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A summary of the China Customs IP Protection Report

Published on 13 Jun 2017 | 5 minute read

In April this year, the China Customs Administrative General published its 2016 IP protection report. This report is issued annually and we have picked out what we consider to be the key points.

Over the course of 2016 there were around 19,500 IP cases, 17,400 shipments of suspected infringing goods seized, involving around 42,058,200 articles of goods.

Comparing that with previous years you can see that apart from an increase in 2014 there has been a steady decline in the number of cases, shipment seizures and goods seizures.







IP case number





shipment seized





Article of goods seized






What can we learn from the cases in 2016?

99% seizures and 91.67% of seized goods came about directly from Customs’ own initiative


98.56% of seizures were for trade mark infringement (similar to the 2015 and 2014 figures). However, there was an 87.8% increase on seizures for patent infringement.


 Most of the seized shipments and goods were for export (96.2% of shipments and 98.95% of goods).


Which transportation channels are being used?

As in previous years, the main transportation channels for infringing goods were via the post and ocean shipping.

Post channels: 14,227 cases or 81% of the total but a 28.9% decrease from 2015. However, monetary value was small.

Ocean shipping: 39,401,332 shipments seized, which is 42% decrease from 2015.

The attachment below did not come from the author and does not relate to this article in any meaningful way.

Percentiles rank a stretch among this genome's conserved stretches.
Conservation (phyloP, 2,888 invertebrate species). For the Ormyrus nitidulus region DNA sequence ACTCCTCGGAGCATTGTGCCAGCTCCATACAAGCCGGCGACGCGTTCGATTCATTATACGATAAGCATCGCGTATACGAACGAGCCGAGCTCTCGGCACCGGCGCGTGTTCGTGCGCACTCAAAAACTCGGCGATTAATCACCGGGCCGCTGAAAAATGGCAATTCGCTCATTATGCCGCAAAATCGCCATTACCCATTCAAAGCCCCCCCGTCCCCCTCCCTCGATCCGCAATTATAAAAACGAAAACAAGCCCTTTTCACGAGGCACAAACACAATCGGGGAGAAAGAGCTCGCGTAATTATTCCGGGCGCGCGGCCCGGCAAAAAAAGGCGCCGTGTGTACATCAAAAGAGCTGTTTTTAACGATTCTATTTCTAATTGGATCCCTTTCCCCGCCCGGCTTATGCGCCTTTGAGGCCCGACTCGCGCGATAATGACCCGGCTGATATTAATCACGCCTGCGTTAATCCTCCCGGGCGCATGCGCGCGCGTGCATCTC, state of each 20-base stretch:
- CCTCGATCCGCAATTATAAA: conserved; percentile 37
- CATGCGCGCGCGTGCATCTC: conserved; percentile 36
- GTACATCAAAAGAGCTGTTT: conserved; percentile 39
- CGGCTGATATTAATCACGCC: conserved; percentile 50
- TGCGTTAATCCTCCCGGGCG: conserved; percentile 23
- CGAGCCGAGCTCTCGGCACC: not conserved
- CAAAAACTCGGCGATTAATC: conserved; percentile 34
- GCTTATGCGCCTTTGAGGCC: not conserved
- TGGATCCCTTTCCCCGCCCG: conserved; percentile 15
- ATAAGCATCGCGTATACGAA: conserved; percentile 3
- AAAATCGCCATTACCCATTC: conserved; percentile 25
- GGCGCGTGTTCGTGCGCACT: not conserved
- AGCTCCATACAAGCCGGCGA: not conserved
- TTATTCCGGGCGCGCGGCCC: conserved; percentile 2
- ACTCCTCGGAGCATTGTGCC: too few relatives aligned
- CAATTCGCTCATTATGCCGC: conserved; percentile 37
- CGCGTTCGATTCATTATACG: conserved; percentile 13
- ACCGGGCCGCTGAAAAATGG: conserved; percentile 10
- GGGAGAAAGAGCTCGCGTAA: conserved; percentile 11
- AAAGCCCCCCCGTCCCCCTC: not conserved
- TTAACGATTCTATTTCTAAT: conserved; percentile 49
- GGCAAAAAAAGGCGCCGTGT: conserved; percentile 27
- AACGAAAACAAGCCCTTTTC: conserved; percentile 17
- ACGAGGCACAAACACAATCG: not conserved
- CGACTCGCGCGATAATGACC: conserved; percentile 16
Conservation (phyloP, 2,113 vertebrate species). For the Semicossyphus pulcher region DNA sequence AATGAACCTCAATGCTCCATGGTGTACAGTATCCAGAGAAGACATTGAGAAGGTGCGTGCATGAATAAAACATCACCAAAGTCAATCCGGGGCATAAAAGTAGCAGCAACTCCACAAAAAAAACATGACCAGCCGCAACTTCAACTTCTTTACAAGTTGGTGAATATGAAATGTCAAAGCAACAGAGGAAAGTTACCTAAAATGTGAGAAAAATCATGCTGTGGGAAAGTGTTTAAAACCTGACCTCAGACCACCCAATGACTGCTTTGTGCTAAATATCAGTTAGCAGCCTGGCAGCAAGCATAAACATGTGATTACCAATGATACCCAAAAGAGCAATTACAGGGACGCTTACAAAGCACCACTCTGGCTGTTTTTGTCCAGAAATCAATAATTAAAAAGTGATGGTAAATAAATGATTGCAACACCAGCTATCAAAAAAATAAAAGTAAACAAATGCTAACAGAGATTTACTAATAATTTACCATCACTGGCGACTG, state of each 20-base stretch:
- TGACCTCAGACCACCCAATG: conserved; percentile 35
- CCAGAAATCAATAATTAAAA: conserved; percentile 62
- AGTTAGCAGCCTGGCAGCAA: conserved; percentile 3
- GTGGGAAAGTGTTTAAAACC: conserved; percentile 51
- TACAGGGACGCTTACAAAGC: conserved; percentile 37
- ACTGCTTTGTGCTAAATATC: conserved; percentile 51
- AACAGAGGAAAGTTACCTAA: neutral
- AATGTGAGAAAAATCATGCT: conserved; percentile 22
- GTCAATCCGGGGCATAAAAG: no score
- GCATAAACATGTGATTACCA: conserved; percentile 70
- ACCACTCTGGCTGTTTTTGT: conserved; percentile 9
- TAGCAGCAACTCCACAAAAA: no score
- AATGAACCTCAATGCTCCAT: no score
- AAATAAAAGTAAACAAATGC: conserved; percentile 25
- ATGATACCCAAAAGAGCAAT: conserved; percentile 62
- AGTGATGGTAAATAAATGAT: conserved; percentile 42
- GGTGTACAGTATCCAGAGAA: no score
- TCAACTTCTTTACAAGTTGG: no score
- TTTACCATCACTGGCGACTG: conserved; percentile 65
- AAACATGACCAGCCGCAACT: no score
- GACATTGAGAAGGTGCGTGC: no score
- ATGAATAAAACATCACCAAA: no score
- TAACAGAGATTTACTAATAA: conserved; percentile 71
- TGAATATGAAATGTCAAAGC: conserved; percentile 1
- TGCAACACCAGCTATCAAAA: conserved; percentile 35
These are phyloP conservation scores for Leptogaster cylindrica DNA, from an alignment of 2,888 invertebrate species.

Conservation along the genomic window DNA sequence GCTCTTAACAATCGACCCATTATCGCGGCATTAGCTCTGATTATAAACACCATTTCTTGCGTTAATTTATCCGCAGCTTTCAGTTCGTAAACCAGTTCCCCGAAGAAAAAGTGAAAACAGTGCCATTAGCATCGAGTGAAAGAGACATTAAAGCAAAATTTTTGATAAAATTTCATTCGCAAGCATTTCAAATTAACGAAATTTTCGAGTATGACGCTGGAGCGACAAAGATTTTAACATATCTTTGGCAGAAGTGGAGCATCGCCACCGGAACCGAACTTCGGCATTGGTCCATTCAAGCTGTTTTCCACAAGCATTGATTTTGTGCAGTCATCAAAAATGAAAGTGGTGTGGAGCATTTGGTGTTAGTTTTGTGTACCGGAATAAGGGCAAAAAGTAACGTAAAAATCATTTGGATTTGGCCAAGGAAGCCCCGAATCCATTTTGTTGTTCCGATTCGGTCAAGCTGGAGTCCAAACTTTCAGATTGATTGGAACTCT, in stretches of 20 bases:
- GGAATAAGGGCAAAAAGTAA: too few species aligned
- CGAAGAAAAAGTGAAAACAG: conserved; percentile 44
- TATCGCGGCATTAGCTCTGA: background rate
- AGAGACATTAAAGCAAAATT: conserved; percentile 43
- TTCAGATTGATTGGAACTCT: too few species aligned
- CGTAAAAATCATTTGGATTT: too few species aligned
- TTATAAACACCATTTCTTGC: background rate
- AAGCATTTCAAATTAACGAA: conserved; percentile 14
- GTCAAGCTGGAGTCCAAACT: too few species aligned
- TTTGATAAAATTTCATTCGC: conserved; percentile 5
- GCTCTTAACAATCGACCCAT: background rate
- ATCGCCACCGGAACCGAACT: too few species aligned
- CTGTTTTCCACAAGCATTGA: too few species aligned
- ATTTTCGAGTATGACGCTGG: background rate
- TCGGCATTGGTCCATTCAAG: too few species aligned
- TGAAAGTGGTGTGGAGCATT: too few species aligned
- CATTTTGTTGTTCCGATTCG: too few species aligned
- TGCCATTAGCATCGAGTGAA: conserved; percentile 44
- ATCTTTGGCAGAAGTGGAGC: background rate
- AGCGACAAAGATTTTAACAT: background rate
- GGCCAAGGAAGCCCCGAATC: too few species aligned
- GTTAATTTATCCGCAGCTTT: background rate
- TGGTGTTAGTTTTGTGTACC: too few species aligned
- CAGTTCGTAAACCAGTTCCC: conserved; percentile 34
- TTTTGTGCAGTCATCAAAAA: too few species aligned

Consumer goods made up the majority of goods seized, specifically tobacco, cosmetics and skin care products.  2015 saw seizure of medicine, food and beverages significantly increased, while jewellery, medical equipment and watches had largely decreased.


It appears that Customs has made more efforts to protect Chinese brands.  7,578,500 were seized, a 13.2% increase on 2015 (of the infringing of Chinese brands is still relatively new. In 2015, there were 1,939 cases infringing brands a 130.29% increase than 2014).

33.6% of seized goods were inbound to Chinese markets compared with 2015. This figure has increased year-on-year for 10 years.


What actions are Customs taking to protect brands?

1.   Special IP campaigns:

  • The Customs risk analysis/risk control are focusing on goods heading to Latin American countries -- a part of the "breeze" campaign launched by the State Council.
  • Carrying out special protection actions on the export of electric vehicles (namely patent infringement around scooters).
  • Continuing to promote the Internet infringement and counterfeiting special treatment and make efforts on regulating the transportations via postage channel.
  • Strengthening efforts on investigation and enforcement of major cases concerning consumer health
  • Increasing transparency in IP case handling, published a total of 1,900 IP punishment decisions on Customs’ websites.

2.   Cooperation with authorities:

  • More cooperation with Police and other enforcement authorities
  • Building relationships between different Customs’ ports.

3.   Policy innovation:

  • Standardising procedures for customs IP protection work.
  • Exploring new measures to protect intellectual property rights, e.g. Xiamen Customs established a multi-trade cooperative IP protection scheme in the free trade trial area
  • Strengthening scientific and technological support, e.g. upgrading customs IP protection system and checking system.

4.   Cooperation with business

  • More cooperation and communication with businesses
  • More efforts to protect Chinese brands.

5.   Cooperation with international customs

  • More cooperation, communication and discussion with international customs
  • Joining international customs IP protection forum
  • Conducting cross-border customs enforcement

6.   Customs has stepped up efforts to raise awareness of IP protection across China.


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Rouse Editor
+44 20 7536 4100
Rouse Editor
+44 20 7536 4100